“Public recreation facilities are essential to provide safe, accessible, and enjoyable spaces that allow our communities to be healthy and liveable. This project will revitalize the Lions Bay Beach Park’s facilities to improve accessibility, and allow residents and visitors of all ages and abilities to enjoy a more inclusive outdoor space. Through collaboration with our provincial and municipal partners, we are upgrading our communities’ most cherished recreational infrastructure to build a cleaner, more resilient, and inclusive British Columbia.”

Patrick Weiler, Member of Parliament for West Vancouver—Sunshine Coast—Sea to Sky Country, on behalf of the Honourable Catherine McKenna, Minister of Infrastructure and Communities

“Revitalizing the Lions Bay Beach park will open up the beach area for kids to play safely and for families and individuals to access amenities and fully enjoy the beautiful outdoors in Lions Bay for generations to come. Together with the federal government, we are investing in infrastructure that helps improve people’s health and well-being, promotes active lifestyles and connects people and communities through culture and recreation.”

Josie Osborne, British Columbia’s Minister of Municipal Affairs

“The Lions Bay Beach Park is the principle outdoor recreation facility and gathering place for the entire community and enhances the attractiveness of Lions Bay as a community for current and potential residents and businesses. The revitalized park will improve accessibility of community amenities and recreational opportunities for both residents and visitors from throughout the region.”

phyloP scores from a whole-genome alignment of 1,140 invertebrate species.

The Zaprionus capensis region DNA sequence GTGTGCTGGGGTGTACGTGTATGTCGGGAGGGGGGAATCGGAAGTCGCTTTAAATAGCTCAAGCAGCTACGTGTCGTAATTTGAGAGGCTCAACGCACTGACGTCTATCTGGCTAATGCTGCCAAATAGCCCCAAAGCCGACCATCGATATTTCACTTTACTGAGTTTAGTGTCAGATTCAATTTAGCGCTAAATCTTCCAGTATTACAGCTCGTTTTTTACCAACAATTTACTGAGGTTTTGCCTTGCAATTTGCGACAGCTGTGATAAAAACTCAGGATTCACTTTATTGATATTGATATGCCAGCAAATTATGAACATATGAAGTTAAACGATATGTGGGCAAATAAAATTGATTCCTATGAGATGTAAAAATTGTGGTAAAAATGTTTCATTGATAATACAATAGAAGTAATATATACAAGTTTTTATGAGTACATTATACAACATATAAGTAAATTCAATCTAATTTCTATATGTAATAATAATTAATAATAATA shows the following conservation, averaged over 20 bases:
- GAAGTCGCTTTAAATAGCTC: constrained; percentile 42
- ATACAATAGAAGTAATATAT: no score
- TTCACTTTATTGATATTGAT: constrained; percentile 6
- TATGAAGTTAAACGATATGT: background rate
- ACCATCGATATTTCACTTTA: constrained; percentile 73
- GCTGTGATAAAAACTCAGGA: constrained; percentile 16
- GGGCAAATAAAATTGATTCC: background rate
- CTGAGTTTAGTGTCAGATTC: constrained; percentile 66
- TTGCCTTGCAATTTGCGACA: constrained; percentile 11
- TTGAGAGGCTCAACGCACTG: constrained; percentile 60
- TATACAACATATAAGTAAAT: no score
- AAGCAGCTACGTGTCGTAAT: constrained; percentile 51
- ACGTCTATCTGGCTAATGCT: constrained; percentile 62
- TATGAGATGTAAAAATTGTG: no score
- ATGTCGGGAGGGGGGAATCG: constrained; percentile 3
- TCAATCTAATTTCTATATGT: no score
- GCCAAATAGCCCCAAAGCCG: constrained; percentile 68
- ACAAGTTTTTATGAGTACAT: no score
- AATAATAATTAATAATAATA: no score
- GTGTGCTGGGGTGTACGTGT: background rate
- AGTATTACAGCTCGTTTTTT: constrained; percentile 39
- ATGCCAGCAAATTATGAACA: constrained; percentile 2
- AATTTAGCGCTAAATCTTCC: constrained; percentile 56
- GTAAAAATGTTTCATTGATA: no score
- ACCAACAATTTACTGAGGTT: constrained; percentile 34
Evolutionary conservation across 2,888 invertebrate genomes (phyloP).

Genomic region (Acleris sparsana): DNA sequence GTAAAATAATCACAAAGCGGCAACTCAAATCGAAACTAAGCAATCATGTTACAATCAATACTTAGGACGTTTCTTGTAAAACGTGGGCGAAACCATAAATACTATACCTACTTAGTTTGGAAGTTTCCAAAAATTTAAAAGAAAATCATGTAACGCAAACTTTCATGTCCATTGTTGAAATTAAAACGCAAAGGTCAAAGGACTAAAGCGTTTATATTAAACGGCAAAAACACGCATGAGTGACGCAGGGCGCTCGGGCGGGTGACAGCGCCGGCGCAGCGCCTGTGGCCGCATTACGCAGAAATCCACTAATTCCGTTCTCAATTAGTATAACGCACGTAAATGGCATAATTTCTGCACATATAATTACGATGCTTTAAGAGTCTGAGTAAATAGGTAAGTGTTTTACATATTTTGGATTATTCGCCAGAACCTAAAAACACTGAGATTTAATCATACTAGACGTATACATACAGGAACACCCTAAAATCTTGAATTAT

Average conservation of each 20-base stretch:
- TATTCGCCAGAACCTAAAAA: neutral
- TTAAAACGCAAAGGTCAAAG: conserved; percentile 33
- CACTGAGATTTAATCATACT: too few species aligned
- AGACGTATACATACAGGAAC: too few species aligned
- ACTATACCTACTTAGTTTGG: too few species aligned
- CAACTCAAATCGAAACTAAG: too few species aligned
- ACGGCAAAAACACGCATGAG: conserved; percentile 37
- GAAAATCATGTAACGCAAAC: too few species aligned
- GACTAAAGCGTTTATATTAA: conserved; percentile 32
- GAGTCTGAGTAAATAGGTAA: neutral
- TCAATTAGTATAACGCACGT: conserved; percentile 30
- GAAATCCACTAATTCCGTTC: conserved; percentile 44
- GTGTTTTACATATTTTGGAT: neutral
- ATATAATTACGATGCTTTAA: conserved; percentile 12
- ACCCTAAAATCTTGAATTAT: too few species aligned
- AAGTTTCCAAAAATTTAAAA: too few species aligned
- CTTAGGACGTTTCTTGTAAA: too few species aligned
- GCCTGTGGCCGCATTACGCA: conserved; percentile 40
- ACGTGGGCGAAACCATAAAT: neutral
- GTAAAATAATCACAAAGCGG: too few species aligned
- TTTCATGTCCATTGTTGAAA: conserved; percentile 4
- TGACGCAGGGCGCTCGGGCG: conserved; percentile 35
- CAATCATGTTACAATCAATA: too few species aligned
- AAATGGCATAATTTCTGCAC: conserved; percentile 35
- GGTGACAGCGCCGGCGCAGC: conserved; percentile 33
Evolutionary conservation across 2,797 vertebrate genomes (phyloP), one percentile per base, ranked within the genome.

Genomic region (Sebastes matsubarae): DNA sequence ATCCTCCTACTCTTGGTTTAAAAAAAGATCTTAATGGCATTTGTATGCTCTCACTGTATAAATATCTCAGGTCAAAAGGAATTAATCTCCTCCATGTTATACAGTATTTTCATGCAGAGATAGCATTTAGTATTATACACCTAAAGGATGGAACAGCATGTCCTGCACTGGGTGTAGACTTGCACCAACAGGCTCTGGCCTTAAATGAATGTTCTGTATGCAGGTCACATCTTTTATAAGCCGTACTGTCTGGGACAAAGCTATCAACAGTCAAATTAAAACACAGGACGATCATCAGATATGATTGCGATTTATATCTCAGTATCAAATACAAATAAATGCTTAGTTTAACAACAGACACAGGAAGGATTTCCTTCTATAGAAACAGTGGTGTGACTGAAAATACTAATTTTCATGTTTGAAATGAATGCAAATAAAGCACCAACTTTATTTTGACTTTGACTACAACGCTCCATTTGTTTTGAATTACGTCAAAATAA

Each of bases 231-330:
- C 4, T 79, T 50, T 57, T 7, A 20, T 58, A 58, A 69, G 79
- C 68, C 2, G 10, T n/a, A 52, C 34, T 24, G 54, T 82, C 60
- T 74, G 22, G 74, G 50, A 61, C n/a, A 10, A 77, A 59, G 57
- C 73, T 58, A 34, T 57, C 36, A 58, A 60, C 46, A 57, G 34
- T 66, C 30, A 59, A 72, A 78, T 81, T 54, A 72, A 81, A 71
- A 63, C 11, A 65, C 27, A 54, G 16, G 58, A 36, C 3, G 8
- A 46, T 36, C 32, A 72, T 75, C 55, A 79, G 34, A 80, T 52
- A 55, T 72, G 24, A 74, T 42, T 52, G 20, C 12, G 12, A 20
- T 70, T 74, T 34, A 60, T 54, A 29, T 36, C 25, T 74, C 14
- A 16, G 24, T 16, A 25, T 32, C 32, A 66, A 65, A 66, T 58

Ron McLaughlin, Mayor, Village of Lions Bay

Emelyana Titarenko

Press Secretary

Office of the Minister of Infrastructure and Communities

873-355-9576

Emelyana.Titarenko@infc.gc.ca

Lauren Mulholland

Media Relations

B.C. Ministry of Municipal Affairs

250-208-0410

Lauren.Mulholland@gov.bc.ca                                                                                

Karla Duarte

Municipal Coordinator

Village of Lions Bay

604-932-9333, Ext.3

office@lionsbay.ca

Canada – Canada and British Columbia invest to expand and update the Spani Outdoor Pool Complex in Central Coquitlam, B.C.

Today, Ron McKinnon, Member of Parliament for Coquitlam—Port Coquitlam, on behalf of the Honourable Catherine McKenna, Minister of Infrastructure and Communities, and Teri Towner, Acting Mayor of Coquitlam, , announced funding to expand and update the Spani Outdoor Pool complex in Central Coquitlam, an important part of the community’s recreation infrastructure.

Coquitlam, British Columbia, August 13, 2021—The governments of Canada and British Columbia continue to invest in local infrastructure during this unprecedented time to meet the needs of communities across the province, enhance people’s quality of life, and support economic recovery from COVID-19.   

Today, Ron McKinnon, Member of Parliament for Coquitlam—Port Coquitlam, on behalf of the Honourable Catherine McKenna, Minister of Infrastructure and Communities, and Teri Towner, Acting Mayor of Coquitlam, , announced funding to expand and update the Spani Outdoor Pool complex in Central Coquitlam, an important part of the community’s recreation infrastructure.